01 October 2016

Adjust Your Beliefs to Handle the Crappy Events In Your Life Better


Many of the bad events in our life are only as bad as we think they are. For example, a child might break down and cry over something as simple as a broken toy, but to them that toy is important. Likewise, even adults might feel like their life is over if someone breaks up with them. However, a slight perspective change can make a world of difference.

Obviously you can’t change your entire worldview every time you drop an ice cream cone (and some events will always be devastating), but some small tweaks to your belief system can help you manage the bad events better. For example, accepting that you’ll be okay if someone breaks up with you, or understanding that failure is necessary and not something you have to fear. Sometimes life sucks, but how you think about the bad times matters just as much as what you do about it.

16 September 2016


An oldie but a goodie, https://en.m.wikipedia.org/wiki/If%E2%80%94

IF you can keep your head when all about you
Are losing theirs and blaming it on you,
If you can trust yourself when all men doubt you,
But make allowance for their doubting too;
If you can wait and not be tired by waiting,
Or being lied about, don't deal in lies,
Or being hated, don't give way to hating,
And yet don't look too good, nor talk too wise:

If you can dream - and not make dreams your master;
If you can think - and not make thoughts your aim;
If you can meet with Triumph and Disaster
And treat those two impostors just the same;
If you can bear to hear the truth you've spoken
Twisted by knaves to make a trap for fools,
Or watch the things you gave your life to, broken,
And stoop and build 'em up with worn-out tools:

If you can make one heap of all your winnings
And risk it on one turn of pitch-and-toss,
And lose, and start again at your beginnings
And never breathe a word about your loss;
If you can force your heart and nerve and sinew
To serve your turn long after they are gone,
And so hold on when there is nothing in you
Except the Will which says to them: 'Hold on!'

If you can talk with crowds and keep your virtue,
' Or walk with Kings - nor lose the common touch,
if neither foes nor loving friends can hurt you,
If all men count with you, but none too much;
If you can fill the unforgiving minute
With sixty seconds' worth of distance run,
Yours is the Earth and everything that's in it,
And - which is more - you'll be a Man, my son!

04 August 2016

Use the AIM Method to Take Control of Your Happiness


The AIM method is designed less to help you achieve something that will make you happy, and more to help you learn how to be happy no matter what.

Attention: Where you focus your attention is where your emotional energy goes. If you’re constantly seeking out things that stress you out - like hate-reading bad reviews for a movie you like or negatives news stories about a person you can’t stand - then you’ll train yourself to be unhappy. Instead, spend your time and attention on the things that make you happy.

Interpretation: Contrary to how we think, most things are really up for interpretation. Maybe your partner left the dishes out because they don’t value you enough to care, or maybe they just forgot. You can’t choose what happens, but you can choose your interpretations.

Memory: You can also choose which memories you focus on most. Many unhappy people choose to relive the bad memories over and over, constantly thinking about what they’d say to the person that hurt them or relishing how bad their life is now. If you want to be happy instead, focus on the positive memories you have and let the bad ones go.

01 August 2016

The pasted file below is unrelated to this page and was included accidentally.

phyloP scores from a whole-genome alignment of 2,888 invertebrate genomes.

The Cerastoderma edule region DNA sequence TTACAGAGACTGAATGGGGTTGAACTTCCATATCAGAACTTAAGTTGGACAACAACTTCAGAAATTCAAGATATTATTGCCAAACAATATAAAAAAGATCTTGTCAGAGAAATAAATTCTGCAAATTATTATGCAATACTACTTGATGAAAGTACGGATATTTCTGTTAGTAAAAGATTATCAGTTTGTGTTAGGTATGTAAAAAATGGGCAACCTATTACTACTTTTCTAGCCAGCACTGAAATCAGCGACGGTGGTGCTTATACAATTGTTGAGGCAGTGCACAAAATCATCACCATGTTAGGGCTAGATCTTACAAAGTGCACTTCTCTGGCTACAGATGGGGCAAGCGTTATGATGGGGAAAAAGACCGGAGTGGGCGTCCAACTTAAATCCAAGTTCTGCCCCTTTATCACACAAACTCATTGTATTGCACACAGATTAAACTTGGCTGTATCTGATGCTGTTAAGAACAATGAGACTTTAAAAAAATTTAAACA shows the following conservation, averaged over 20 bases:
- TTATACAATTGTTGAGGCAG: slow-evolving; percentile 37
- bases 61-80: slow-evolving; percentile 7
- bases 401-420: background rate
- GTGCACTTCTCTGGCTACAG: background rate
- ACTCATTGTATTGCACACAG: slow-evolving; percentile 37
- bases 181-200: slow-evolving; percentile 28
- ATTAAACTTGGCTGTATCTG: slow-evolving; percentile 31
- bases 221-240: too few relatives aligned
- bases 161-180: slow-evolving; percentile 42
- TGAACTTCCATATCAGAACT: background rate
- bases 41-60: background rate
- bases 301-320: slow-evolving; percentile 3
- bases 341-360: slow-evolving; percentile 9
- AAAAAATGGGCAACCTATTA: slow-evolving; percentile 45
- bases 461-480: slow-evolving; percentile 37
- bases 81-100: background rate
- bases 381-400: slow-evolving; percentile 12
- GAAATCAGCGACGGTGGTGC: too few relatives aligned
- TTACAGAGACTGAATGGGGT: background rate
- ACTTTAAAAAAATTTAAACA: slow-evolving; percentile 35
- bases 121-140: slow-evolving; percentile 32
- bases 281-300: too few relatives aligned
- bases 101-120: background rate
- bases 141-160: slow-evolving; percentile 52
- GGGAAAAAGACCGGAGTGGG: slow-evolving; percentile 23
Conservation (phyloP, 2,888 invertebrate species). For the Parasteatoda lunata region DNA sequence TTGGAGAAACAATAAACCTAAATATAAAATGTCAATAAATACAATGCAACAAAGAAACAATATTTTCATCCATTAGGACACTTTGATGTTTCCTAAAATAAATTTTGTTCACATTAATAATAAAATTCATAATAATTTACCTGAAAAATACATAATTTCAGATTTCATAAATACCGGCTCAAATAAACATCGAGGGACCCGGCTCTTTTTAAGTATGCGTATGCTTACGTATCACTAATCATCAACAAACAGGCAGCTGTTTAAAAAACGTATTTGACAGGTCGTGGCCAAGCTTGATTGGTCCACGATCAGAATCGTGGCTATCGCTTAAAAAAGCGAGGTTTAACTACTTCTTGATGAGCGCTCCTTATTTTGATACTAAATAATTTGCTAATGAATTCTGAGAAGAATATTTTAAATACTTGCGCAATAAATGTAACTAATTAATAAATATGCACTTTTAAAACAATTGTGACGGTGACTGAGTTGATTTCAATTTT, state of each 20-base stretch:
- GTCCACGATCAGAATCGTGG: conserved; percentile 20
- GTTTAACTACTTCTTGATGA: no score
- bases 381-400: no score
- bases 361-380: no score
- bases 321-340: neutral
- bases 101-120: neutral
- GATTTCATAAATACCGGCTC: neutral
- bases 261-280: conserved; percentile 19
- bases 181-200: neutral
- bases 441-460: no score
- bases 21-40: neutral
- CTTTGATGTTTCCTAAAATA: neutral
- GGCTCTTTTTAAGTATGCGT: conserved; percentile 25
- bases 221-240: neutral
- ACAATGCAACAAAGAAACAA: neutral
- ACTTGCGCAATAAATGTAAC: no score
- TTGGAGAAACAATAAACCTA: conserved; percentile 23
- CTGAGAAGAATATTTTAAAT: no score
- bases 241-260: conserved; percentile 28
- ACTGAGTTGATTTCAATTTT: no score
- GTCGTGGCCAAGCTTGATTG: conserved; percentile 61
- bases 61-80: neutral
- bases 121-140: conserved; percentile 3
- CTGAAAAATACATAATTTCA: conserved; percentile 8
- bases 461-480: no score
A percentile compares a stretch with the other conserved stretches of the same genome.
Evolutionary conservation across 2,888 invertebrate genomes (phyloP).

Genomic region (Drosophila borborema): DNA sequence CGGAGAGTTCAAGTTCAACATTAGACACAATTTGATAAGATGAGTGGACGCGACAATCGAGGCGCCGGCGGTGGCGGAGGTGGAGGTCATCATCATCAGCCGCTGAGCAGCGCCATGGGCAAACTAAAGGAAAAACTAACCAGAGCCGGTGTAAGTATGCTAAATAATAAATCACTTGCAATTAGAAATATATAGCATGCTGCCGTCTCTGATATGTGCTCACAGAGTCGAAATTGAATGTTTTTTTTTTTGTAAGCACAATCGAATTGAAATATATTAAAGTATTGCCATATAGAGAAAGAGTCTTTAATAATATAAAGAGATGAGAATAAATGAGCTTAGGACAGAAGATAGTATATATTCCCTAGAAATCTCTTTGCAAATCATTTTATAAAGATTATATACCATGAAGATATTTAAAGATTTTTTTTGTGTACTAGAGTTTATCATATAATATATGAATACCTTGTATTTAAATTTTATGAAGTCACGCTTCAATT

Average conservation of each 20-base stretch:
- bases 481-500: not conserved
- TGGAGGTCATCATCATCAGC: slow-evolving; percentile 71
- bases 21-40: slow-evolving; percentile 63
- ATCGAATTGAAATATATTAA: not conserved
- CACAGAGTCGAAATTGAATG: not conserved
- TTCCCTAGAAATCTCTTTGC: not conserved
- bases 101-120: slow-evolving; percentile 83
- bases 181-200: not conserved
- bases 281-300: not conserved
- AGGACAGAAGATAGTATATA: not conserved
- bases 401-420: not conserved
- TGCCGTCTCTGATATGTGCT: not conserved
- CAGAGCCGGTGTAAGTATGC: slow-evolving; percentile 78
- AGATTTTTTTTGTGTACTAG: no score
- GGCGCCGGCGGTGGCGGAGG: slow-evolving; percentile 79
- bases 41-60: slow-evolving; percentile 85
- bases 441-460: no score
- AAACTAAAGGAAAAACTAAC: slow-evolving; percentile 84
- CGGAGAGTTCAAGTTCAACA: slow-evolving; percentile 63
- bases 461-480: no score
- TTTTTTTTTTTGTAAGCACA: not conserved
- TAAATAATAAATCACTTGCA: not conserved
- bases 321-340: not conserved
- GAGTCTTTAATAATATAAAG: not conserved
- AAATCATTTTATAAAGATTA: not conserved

Five Ways to Optimise Your Workspace for Productivity


Kill the Clutter Before It Kills You
That’s exactly what neuroscientists at Princeton University found when they looked at people’s task performance in an organized versus disorganized environment. The results of the study showed that physical clutter in your surroundings competes for your attention, resulting in decreased performance and increased stress.

Find Places That Inspire You
... look for a spot with natural light from a window or skylight, take a walk outside when you feel stuck, or simply explore a new location.

Use Different Places for Different Places of Mind
If you can set up multiple workspaces for different tasks you’ll also be able to force your mind into a certain flow, just by physically being somewhere.

Set Yourself Up for Success
We may think we have the willpower and control to push through harder tasks, but deep down we’re all lazy. But it’s not entirely our fault. Our brains have been taught to conserve energy at all costs and make subconscious decisions for us based entirely on how hard or easy it is. So if you want to create a workspace that’s productive, focus on making it easier to do the things you want to do, and harder to do the tasks you don’t.

Curate Your Senses
Beyond the physical layout and mental associations of your space, there are some auxiliary things you can also control. The sounds around you and the music you listen to can have a huge impact on your productivity. Studies show that of all things, intermittent speech—hearing small snippets of conversation, can have an incredibly negative impact on your ability to concentrate.

23 July 2016

The Scientific Argument for Mastering One Thing at a Time


If you want to master multiple habits and stick to them for good, then you need to figure out how to be consistent. It is best to focus on one specific habit, work on it until you master it, and make it an automatic part of your daily life. Then, repeat the process for the next habit.

Research has shown that you are two to three times more likely to stick with your habits if you make a specific plan for when, where, and how you will perform the behavior. Psychologists call these specific plans “implementation intentions” because they state when, where, and how you intend to implement a particular behavior.

However (and this is crucial to understand) follow-up research has discovered implementation intentions only work when you focus on one goal at a time. 

When you begin practicing a new habit it requires a lot of conscious effort to remember to do it. After awhile, however, the pattern of behavior becomes easier. Eventually, your new habit becomes a normal routine and the process is more or less mindless and automatic. Automaticity is the ability to perform a behavior without thinking about each step, which allows the pattern to become automatic and habitual. Automaticity only occurs as the result of lots of repetition and practice. The more reps you put in, the more automatic a behavior becomes.